Imagine a breaking story on the evening news. A camera in a helicopter pans the waterfront of a major port city, where two angry mobs face off on the deck of a pier. A much larger crowd behind a fence shouts encouragement or threats. This is the setting of Strike on the Pier (cover), by the Mexican painter David Alfaro Siqueiros (1896-1974). Although the protesters cannot be seen clearly, they appear to be raising their arms and shouting. Magnification is not helpful, because the mobs are sketched as collective units rather than as individuals with distinguishing features. Wind-whipped waves and passing cloud shadows increase the tension of the scene. In his landscapes, such as Twilight (JAMA cover, October 17, 2012), Siqueiros has a way of summoning the forces of nature to create a mood. Strike on the Pier does not engage the viewer directly, because the subjects are so far away, but it is clear that a human struggle is taking place, probably over working conditions—and for Siqueiros, a lifelong workers' activist, the specific issues were less important than seeing workers stand up for their rights. This landscape demonstrates how the structure of an urban environment can promote social dissent by providing large public spaces where people from all walks of life are free to gather and express their opinions. David Alfaro Siqueiros (1896-1974), Strike on the Pier, 1954, Mexican. Gouache on board mounted on Masonite. 55.9 × 70.5 cm. Courtesy of the Cleveland Museum of Art (http://www.clevelandart.org/), Cleveland, Ohio; gift of Semi J. and Ruth W. Begun, 1995.175. Siqueiros himself never hesitated to take action in a worthy cause. At the age of 15, he protested the curriculum at the National Academy of Fine Arts, where he was a student. In his late teens, while serving with the Constitutional Army in the Mexican Revolution, he observed the poverty of farm workers and resolved to find a way to empower them. When he resumed painting after the war, he had a good idea of what he wanted to achieve: an art that was monumental, nationalistic, and universal. Siqueiros was an idealist but also a pragmatist; he understood that if public art was to have any chance of making an impression on masses of people, it would have to be accessible and inviting and have a clear public purpose. He envisioned public spaces where people could gather in large numbers, such as stadiums, theaters, cinemas, schools, and museums. Today large public facilities are ubiquitous, but in 1920s Mexico this was not the case. Siqueiros, like many of his countrymen, advocated for industrial expansion and urban renewal as engines of economic opportunity. Building booms are dependent on labor, and the more value placed on labor, the greater the opportunity for workers to organize and negotiate for better wages. In Strike on the Pier, the scale of the port implies a thriving industrial sector, and the pier serves as an open forum for dock workers to air their grievances. Siqueiros' interest in the construction of new buildings was to some extent self-serving. He was primarily a muralist, and he often relied on government commissions for the opportunity to paint murals on the walls of public buildings. By a process of trial and error, he learned that a mural was less likely to look out of place if it was integrated into the design of the building. He believed that painters, sculptors, and architects should all work together in the design and construction of public spaces, to avoid a mish-mash of themes and styles, so he and some like-minded artists founded the Syndicate of Revolutionary Mexican Painters, Sculptors and Engravers in 1923. Their goal was to collaborate on projects and create art that would educate and support workers in their negotiations with employers. Unfortunately, this and subsequent unions of Mexican artists had difficulty persuading architects that an integrated approach was desirable, but Siqueiros' urban landscapes, such as Strike on the Pier, express his vision of a well-designed, modern city. In this painting the point of view is high above the ground. To enable himself to visualize how a city would look from the air, Siqueiros collected photographs of cities from all over the world, including a set of aerial images from the Compañía Mexicana de Aerofoto. The view in Strike on the Pier is tilted and foreshortened, as though Siqueiros was thinking of how the docks would look from a small airplane rather than from a fixed point on a tower or a crane. The painting also has a cinematic quality, as if the viewer is scanning the port from left to right. In the 1930s, Siqueiros had conversations with the Russian filmmaker Sergei Eisenstein, and they may have discussed how films are made by stringing images together in sequence. By this analogy, Strike on the Pier is Siqueiros' view of a single frame in the long struggle to better the lives of his countrymen.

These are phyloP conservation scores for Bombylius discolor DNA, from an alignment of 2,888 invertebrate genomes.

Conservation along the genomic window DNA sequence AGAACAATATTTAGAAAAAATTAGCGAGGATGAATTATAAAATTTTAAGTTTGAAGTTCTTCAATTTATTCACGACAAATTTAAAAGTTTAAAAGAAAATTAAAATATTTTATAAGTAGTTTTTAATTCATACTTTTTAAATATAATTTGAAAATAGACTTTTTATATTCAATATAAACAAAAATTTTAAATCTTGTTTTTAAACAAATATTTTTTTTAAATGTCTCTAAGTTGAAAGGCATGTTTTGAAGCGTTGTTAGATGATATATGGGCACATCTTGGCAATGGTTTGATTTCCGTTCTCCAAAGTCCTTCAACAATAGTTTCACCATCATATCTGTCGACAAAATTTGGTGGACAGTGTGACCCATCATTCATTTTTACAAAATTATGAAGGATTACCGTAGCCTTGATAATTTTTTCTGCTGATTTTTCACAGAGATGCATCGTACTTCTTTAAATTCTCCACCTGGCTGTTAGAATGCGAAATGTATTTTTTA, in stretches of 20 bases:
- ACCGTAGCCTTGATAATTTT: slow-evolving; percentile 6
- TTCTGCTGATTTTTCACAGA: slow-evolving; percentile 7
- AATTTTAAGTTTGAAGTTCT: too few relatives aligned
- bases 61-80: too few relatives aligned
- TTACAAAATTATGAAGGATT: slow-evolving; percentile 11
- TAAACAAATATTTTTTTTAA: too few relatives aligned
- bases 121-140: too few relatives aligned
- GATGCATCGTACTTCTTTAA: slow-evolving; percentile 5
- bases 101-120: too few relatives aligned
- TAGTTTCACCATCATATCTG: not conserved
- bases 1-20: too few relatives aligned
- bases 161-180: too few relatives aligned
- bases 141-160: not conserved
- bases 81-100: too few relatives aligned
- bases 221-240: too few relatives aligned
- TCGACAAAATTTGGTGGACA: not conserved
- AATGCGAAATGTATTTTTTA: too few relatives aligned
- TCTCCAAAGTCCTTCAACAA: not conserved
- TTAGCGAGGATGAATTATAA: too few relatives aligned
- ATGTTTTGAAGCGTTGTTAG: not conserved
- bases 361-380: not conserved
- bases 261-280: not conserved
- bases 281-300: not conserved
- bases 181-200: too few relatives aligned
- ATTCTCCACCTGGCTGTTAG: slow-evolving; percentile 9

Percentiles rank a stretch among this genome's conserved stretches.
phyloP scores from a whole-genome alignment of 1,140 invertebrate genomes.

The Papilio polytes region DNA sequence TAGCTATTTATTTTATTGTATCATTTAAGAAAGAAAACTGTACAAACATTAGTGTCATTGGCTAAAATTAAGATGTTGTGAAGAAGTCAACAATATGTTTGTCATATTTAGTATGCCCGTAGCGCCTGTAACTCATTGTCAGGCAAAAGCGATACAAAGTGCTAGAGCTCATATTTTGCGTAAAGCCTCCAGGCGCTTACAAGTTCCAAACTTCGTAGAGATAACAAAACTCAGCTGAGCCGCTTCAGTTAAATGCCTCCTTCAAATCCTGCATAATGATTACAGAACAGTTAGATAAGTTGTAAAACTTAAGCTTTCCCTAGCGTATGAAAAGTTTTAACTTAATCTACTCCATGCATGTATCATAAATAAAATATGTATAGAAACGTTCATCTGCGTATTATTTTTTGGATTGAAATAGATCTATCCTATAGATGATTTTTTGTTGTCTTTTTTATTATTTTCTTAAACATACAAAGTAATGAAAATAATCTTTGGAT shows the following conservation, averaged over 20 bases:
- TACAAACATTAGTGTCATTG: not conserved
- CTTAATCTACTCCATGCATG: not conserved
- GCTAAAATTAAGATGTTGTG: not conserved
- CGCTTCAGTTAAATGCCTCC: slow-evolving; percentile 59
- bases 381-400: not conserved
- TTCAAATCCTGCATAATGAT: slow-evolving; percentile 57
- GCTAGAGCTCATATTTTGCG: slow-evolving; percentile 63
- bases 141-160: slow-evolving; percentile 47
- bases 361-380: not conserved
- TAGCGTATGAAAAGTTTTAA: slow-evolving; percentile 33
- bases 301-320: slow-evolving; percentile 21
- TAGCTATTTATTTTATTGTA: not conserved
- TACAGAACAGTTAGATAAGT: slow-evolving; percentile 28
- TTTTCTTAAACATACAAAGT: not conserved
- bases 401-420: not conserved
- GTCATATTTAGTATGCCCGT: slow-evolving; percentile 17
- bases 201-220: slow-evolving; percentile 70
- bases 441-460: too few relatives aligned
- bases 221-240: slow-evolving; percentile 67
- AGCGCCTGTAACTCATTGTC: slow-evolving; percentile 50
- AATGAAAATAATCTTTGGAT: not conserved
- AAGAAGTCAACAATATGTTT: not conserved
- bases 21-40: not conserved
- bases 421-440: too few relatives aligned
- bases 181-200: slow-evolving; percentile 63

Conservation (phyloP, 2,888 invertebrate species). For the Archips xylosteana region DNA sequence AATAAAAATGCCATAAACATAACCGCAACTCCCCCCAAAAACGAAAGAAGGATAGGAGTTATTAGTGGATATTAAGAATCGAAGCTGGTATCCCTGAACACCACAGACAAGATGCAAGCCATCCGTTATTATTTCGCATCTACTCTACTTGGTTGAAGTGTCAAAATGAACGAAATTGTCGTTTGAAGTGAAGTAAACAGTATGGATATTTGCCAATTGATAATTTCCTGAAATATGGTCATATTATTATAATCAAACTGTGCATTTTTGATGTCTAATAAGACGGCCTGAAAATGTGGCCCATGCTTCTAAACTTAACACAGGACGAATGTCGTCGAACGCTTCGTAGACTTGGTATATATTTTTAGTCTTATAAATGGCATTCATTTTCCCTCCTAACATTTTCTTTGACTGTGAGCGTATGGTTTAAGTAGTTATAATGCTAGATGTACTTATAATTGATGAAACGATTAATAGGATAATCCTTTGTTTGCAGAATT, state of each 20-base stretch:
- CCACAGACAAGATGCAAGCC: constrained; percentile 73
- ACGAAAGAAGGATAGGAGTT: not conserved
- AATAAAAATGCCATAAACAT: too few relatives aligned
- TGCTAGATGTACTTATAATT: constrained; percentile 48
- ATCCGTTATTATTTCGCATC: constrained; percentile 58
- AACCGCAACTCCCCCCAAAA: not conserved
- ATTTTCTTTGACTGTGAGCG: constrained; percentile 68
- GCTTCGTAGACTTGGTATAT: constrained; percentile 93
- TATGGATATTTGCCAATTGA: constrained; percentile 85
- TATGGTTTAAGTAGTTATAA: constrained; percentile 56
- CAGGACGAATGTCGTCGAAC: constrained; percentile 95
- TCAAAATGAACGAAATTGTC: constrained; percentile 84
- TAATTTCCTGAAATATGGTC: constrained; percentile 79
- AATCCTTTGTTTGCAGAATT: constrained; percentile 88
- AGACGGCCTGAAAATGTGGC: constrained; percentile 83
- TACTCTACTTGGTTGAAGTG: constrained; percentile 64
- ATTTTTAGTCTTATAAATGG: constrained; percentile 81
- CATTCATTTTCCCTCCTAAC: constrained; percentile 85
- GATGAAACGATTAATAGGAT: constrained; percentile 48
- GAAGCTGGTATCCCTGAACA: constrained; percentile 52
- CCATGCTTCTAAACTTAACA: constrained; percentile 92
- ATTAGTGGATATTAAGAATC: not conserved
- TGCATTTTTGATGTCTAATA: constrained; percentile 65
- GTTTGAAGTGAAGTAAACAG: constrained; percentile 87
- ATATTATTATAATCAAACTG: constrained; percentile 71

– American Medical Association
Published: Nov 14, 2012